New Hampshire Educators Pleased Federal Court Rules to Allow Lawsuit Against State’s ‘Divisive Concepts’ Law to Proceed

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New Hampshire Educators Pleased Federal Court Rules to Allow Lawsuit

Against State’s ‘Divisive Concepts’ Law to Proceed

AFT-NH: A Victory for New Hampshire’s Teachers and Students

CONCORD, N.H.—The American Federation of Teachers and AFT-New Hampshire reacted to news today that a federal court will allow AFT-New Hampshire’s lawsuit against the state’s so-called divisive concepts law to proceed, with the judge writing that teachers should not be in a position where they must instruct students on certain concepts but face losing their jobs.

The controversial law, passed in 2021, is called the “Right to Freedom from Discrimination in Public Workplaces and Education.” AFT-NH contends it violates teachers’ free speech rights when teaching as well as students’ First Amendment rights not to have censored instruction block their right to learn.

The lawsuit went on to argue that the divisive concepts statute is unconstitutionally vague and contradicts the U.S. Constitution as well as a state law mandating that public school curriculum include the teaching of accurate, honest history and social studies.

AFT-NH’s case against the law has been consolidated with a similar one brought by the American Civil Liberties Union of New Hampshire. It was filed with the U.S. District Court for the District of New Hampshire.

U.S. District Judge Paul Barbadoro used AFT-NH’s actual wording in its suit to agree that the law is flawed and the lawsuit should proceed.

Under the law, Barbadoro wrote that “teachers could, in plaintiff’s words, be left with ‘an impermissible Hobson’s choice’: shirking their responsibilities under [state law] or teaching what [the law] requires and potentially violating the prohibition against teaching a banned concept.”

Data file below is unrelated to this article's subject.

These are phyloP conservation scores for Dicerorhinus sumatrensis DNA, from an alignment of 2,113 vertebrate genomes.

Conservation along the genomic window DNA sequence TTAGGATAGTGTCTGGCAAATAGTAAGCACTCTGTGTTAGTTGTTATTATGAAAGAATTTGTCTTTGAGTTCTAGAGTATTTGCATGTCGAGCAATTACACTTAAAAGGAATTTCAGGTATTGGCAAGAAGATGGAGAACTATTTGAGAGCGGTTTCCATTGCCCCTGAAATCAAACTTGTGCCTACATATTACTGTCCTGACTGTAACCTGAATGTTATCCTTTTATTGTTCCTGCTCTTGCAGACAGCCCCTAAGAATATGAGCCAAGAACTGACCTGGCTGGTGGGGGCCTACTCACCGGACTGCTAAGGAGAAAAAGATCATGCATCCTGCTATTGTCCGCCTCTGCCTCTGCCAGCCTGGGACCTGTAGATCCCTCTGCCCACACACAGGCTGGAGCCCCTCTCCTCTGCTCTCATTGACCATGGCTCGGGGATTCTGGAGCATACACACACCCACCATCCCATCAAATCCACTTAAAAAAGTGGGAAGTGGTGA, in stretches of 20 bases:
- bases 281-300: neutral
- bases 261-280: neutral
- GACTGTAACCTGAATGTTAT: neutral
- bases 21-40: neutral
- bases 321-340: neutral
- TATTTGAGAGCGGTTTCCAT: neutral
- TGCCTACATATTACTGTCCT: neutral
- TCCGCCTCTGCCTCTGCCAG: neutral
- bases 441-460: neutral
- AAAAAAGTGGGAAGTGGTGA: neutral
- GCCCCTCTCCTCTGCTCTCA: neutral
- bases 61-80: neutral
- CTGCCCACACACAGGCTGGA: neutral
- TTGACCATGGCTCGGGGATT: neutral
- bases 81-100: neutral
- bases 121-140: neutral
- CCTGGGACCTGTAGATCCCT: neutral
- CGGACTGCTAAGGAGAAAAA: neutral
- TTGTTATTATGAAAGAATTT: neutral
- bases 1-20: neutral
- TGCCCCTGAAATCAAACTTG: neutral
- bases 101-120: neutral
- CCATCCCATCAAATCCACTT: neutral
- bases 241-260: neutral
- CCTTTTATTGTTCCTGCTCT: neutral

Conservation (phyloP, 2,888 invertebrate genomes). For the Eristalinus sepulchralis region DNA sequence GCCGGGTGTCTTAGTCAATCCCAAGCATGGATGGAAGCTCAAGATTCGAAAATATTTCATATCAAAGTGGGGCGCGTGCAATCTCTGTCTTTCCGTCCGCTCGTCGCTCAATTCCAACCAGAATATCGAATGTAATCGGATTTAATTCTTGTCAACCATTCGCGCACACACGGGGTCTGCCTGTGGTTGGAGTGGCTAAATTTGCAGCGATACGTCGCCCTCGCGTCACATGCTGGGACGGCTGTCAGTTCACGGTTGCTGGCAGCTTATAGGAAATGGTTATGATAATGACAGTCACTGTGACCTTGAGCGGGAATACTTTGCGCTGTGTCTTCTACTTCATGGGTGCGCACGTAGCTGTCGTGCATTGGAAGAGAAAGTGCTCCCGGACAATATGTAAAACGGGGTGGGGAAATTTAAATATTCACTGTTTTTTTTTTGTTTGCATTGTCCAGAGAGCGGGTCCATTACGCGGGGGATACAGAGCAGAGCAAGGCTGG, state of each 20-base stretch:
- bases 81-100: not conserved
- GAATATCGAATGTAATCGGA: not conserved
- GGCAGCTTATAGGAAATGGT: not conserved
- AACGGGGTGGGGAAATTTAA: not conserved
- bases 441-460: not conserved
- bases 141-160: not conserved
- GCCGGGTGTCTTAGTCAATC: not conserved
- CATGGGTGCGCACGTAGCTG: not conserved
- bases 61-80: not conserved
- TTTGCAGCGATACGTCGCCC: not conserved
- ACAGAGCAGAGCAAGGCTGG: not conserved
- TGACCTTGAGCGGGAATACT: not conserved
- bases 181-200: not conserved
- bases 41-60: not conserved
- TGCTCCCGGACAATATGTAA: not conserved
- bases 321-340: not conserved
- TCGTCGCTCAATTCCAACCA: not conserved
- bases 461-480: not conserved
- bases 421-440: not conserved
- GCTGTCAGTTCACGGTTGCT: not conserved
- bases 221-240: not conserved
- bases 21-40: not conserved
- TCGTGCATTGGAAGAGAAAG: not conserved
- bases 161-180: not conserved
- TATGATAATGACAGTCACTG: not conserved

“As teachers, we must be able to present instruction that is allowed under the U.S. and state constitutions and not be intimidated to teach honestly about history and current events,” said AFT-New Hampshire President Deb Howes. “This law is so vague that teachers don’t have a clue about what they can safely teach; it must be struck down. Teachers are sick and tired of the insults and attacks coming from Education Commissioner Frank Edelblut and his acolytes, who are determined to undermine and politicize our kids’ education.” She called the court’s decision to allow the suit to proceed “a victory for New Hampshire’s students and teachers.” She applauded the judge’s statement that students have a First Amendment right to an honest education.

American Federation of Teachers President Randi Weingarten, a former civics teacher, said the suit was brought because the ambiguous law attempts to stop teachers from teaching honest history yet leaves them with no understanding of what is allowed.

“We are grateful the court rejected the defendant’s attempts to justify this impermissibly vague law, which hurts students and teachers. As we pleaded in our papers, the law makes it impossible for educators to do our jobs,” Weingarten said.

She noted that Barbadoro wrote that teachers can be sanctioned for speech for which [SLC1] they had no intent to advocate a banned concept.

“This law is intended to be used to stop educators from teaching honest history, and in doing so, it’s punishing both educators and kids. Instead of putting New Hampshire teachers’ careers at risk and denying students an accurate and honest education, N.H. lawmakers and policymakers should be focusing on giving students all the resources and supports they need, especially as they try to recover from a very difficult past couple of years,” Weingarten said.

One of the original plaintiffs in the case—John Dube, a recently retired high school history teacher in New Hampshire’s Timberlane Regional School District—criticized the law, saying he considers it Orwellian. “If you can control the past, you can control the future,” Dube said. “I didn’t teach critical race theory. I taught history and the truth as I have studied it for over 40 years. The history of the United States is not a perfect one, but we are attempting to get there. We must be able to teach the truth.”


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